Actor and Oscar winner Robin Williams passed away on the 11th of August, 2014. His death, however, remains a hot topic. Recently, Imgur user Nonameisthatfrench posted his thoughts, saying that “we need to stop using Robin Williams as a case for ‘suicide awareness'” and it quickly went viral. The main thoughts they’ve presented come from a publication in the journal Neurology, written by the actor’s widow, Susan Schneider Williams.

Titled ‘The terrorist inside my husband’s brain,’ her personal piece provides a detailed explanation of what exactly Robin was suffering from. “Robin is and will always be a larger-than-life spirit who was inside the body of a normal man with a human brain,” Susan wrote. “He just happened to be that 1 in 6 who is affected by brain disease.” (Facebook cover image: Rune Hellestad )

We need to stop using Robin Williams as a case for ‘suicide awareness’

Image credits: Peggy Sirota

“Robin was losing his mind and he was aware of it. Can you imagine the pain he felt as he experienced himself disintegrating? And not from something he would ever know the name of, or understand? Neither he, nor anyone could stop it—no amount of intelligence or love could hold it back.”

He had dementia with Lewy body disease. He didn’t spontaneously commit suicide due to mental illness, it was self-inflicted euthanasia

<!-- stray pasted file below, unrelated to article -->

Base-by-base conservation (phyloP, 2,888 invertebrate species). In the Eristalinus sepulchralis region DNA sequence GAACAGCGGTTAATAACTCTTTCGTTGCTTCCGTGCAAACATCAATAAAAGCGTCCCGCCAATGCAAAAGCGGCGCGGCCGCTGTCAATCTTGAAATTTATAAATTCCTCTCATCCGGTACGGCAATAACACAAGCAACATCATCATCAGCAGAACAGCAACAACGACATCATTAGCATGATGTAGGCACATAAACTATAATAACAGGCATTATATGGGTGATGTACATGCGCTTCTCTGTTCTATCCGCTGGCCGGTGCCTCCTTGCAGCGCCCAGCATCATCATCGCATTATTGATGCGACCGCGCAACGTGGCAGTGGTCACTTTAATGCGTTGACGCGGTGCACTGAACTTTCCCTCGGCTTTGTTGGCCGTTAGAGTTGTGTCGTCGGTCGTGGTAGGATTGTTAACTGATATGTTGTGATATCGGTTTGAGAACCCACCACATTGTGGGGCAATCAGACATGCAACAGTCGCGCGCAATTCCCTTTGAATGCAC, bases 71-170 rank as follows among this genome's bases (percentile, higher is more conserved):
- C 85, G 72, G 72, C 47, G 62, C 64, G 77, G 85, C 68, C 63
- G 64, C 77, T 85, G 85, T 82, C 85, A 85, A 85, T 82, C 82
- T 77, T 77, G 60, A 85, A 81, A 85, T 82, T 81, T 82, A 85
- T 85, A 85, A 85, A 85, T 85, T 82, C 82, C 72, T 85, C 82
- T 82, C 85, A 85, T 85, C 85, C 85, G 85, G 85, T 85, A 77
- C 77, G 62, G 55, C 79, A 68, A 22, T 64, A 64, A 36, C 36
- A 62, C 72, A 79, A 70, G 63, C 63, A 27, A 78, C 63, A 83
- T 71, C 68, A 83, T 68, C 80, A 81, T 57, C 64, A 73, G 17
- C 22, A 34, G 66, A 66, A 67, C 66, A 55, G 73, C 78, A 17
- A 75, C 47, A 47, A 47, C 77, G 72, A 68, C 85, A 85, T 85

On May 28th, Williams was diagnosed with Parkinson disease. “When we were in the neurologist’s office learning exactly what this meant, Robin had a chance to ask some burning questions. He asked, “Do I have Alzheimer’s? Dementia? Am I schizophrenic?” The answers were the best we could have gotten: No, no, and no. There were no indications of these other diseases. It is apparent to me now that he was most likely keeping the depth of his symptoms to himself.”

But that wasn’t the end of it. Throughout his battle, Robin had experienced nearly all of the 40-plus symptoms of Lewy body disease (LBD). “Robin’s was one of the worst LBD pathologies [medical professionals] had seen and that there was nothing else anyone could have done.”

“But would having a diagnosis while he was alive really have made a difference when there is no cure? We will never know the answer to this. I am not convinced that the knowledge would have done much more than prolong Robin’s agony while he would surely become one of the most famous test subjects of new medicines and ongoing medical trials. Even if we experienced some level of comfort in knowing the name, and fleeting hope from temporary comfort with medications, the terrorist was still going to kill him. There is no cure and Robin’s steep and rapid decline was assured.”

“The massive proliferation of Lewy bodies throughout his brain had done so much damage to neurons and neurotransmitters that in effect, you could say he had chemical warfare in his brain.”

“After months and months, I was finally able to be specific about Robin’s disease. Clinically he had PD, but pathologically he had diffuse LBD. The predominant symptoms Robin had were not physical—the pathology more than backed that up. However, you look at it—the presence of Lewy bodies took his life.”

People had a lot to say about Robin’s case